Another thing too, of course, is that I think that GST knocked off a lot of prices of cheap, unhealthy things that you can buy in bulk, and it tended to put cost onto healthy things like vegetables. I might be remiss in that statement, but when I go to the supermarket, it seems cheaper to buy a loaf of sliced whited bread full of nothingness, and a 24 pack of coke where the cans work out to less than fifty Australian cents each. It is tempting. And if you are on a budget, and more so, not that aware of nutrition, even more tempting. There used to be a luxury tax on such things as soft drinks, and there probably still is. Individually, they are very expensive, but in bulk, the supermarkets make them one of the cheapest things on the shelves.

Also, the major chains have a monopoly on the supply of fresh vegetables and the dictate how and what the farmers should grow. Great Irish Potato Famine anyone? Aside from that, the supermarkets therefore control the prices. A lot of people who do not have access to farmers' markets and so on are now growing their own vegetables. We used to have some of the cheapest fruit and vegetables in the world, I felt. Remember, I live in Japan. In the developed world, I will clarify that statement. Now the price of fresh vegetables is ridiculous. Of course, droughts and so on do not help, but if you seek out the smaller markets, the fruit and vegetables supplied are a lot cheaper.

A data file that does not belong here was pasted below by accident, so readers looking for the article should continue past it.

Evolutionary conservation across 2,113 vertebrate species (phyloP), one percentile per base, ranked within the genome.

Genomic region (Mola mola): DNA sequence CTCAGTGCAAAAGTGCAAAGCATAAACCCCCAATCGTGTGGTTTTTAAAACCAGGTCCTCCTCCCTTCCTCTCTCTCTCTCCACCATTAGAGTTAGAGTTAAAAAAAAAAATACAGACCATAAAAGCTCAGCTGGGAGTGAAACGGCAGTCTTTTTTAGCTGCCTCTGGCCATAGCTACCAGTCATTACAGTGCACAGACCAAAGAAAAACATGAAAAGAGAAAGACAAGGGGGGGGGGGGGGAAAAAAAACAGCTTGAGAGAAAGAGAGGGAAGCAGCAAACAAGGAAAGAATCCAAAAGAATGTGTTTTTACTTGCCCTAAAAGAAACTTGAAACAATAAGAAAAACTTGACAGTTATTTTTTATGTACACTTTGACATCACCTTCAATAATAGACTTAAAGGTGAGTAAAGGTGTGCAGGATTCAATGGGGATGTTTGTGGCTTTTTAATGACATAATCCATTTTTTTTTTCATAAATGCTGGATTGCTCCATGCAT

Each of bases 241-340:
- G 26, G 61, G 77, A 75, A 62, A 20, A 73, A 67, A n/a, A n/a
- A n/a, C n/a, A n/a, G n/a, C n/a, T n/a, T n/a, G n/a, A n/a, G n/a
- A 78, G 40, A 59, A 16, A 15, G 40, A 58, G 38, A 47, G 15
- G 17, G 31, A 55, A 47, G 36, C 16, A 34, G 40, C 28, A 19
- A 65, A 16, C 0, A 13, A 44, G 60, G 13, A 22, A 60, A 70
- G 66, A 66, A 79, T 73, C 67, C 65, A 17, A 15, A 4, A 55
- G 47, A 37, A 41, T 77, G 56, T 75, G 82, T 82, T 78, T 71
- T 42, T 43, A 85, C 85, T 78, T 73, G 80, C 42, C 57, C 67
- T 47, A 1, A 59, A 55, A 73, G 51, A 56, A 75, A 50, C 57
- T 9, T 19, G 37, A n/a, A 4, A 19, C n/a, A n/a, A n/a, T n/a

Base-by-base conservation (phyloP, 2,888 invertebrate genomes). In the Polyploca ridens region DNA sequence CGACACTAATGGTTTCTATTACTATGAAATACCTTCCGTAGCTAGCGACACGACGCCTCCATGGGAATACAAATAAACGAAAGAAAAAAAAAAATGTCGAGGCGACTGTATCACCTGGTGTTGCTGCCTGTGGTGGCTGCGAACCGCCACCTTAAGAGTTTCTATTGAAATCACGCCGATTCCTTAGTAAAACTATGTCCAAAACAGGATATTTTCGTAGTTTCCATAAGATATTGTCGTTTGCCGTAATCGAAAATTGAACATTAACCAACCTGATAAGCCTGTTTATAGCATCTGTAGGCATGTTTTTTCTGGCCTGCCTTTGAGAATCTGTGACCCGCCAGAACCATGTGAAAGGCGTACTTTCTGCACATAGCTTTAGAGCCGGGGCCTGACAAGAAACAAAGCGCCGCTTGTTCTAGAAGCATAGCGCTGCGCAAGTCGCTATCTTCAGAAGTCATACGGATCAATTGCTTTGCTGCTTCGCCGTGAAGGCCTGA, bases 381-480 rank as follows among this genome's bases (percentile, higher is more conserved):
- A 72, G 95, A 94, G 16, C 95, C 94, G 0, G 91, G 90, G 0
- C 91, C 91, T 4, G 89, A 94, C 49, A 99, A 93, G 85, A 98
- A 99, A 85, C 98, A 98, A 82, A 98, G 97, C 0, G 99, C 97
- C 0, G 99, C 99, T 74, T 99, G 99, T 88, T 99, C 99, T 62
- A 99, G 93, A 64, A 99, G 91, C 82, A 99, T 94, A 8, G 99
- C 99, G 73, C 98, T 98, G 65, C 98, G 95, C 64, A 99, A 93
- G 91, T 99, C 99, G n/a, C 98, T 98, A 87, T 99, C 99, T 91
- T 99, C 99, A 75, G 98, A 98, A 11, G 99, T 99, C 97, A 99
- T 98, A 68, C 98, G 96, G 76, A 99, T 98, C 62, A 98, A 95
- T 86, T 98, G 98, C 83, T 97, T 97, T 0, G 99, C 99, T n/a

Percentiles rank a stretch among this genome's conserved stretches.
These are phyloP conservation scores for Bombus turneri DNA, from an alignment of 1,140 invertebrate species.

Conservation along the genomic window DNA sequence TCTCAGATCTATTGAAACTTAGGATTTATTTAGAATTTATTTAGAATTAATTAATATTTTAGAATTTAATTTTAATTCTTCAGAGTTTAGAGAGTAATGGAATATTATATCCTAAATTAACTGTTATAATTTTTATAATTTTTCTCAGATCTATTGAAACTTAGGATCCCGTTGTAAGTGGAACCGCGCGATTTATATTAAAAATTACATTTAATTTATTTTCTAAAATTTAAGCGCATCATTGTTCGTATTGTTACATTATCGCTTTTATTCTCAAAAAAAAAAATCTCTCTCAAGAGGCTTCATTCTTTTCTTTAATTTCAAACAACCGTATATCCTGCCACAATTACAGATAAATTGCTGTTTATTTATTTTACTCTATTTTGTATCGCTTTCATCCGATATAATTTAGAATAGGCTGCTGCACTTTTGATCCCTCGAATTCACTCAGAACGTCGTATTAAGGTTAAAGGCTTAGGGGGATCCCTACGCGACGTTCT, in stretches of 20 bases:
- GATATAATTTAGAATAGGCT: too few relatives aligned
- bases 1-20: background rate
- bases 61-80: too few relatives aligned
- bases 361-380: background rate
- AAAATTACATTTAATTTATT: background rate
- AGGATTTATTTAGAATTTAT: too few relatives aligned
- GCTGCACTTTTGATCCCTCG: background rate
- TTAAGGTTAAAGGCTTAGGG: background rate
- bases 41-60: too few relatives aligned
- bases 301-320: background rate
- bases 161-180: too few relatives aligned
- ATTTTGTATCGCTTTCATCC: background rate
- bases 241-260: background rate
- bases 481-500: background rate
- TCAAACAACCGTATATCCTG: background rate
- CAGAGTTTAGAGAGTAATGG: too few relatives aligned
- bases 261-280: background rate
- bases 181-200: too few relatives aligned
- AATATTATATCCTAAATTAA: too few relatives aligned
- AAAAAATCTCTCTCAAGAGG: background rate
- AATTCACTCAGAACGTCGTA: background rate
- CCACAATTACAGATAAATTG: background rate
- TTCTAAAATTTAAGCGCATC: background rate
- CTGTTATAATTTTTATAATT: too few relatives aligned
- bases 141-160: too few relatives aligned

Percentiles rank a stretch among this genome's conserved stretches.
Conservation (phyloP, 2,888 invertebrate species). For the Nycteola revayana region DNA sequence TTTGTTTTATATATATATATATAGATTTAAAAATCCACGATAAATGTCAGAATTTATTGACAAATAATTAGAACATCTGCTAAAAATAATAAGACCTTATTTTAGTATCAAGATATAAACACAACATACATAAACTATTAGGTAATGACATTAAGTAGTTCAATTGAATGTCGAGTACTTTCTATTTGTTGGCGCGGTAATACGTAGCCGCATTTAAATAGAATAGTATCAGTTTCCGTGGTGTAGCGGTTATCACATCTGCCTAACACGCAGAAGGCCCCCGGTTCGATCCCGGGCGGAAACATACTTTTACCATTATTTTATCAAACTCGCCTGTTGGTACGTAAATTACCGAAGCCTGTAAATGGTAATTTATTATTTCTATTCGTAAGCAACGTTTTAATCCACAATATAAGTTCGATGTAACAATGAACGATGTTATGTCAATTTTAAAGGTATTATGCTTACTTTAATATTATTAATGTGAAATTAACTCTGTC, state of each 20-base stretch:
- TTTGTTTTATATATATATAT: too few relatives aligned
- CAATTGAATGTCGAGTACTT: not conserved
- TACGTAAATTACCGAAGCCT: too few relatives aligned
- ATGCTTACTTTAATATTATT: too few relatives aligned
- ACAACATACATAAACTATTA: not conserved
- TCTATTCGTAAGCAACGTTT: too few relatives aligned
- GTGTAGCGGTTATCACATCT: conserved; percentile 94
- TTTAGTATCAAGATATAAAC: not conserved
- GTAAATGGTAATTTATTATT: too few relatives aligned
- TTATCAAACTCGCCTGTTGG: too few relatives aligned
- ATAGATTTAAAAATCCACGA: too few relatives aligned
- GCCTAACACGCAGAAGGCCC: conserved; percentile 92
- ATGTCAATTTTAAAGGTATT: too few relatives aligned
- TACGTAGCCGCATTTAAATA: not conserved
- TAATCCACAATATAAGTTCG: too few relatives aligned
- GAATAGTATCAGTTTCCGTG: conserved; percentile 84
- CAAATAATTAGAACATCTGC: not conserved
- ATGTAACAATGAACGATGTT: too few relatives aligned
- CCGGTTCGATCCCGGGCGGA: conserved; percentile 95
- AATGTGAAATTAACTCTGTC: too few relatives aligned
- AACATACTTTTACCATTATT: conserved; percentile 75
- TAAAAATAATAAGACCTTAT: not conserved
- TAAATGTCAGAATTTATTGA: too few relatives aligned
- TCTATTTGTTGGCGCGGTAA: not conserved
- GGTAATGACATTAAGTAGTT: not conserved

The concern for avoiding litigation, perhaps, if that is what it is, the safety campaigns, I think have also encouraged a lack of interest in exercise. It is great that everyone wears their stack hats when riding their bicycles, but they are also a hassle, especially in our very hot climate, so people, rather than wearing them, just give up riding their bicycles.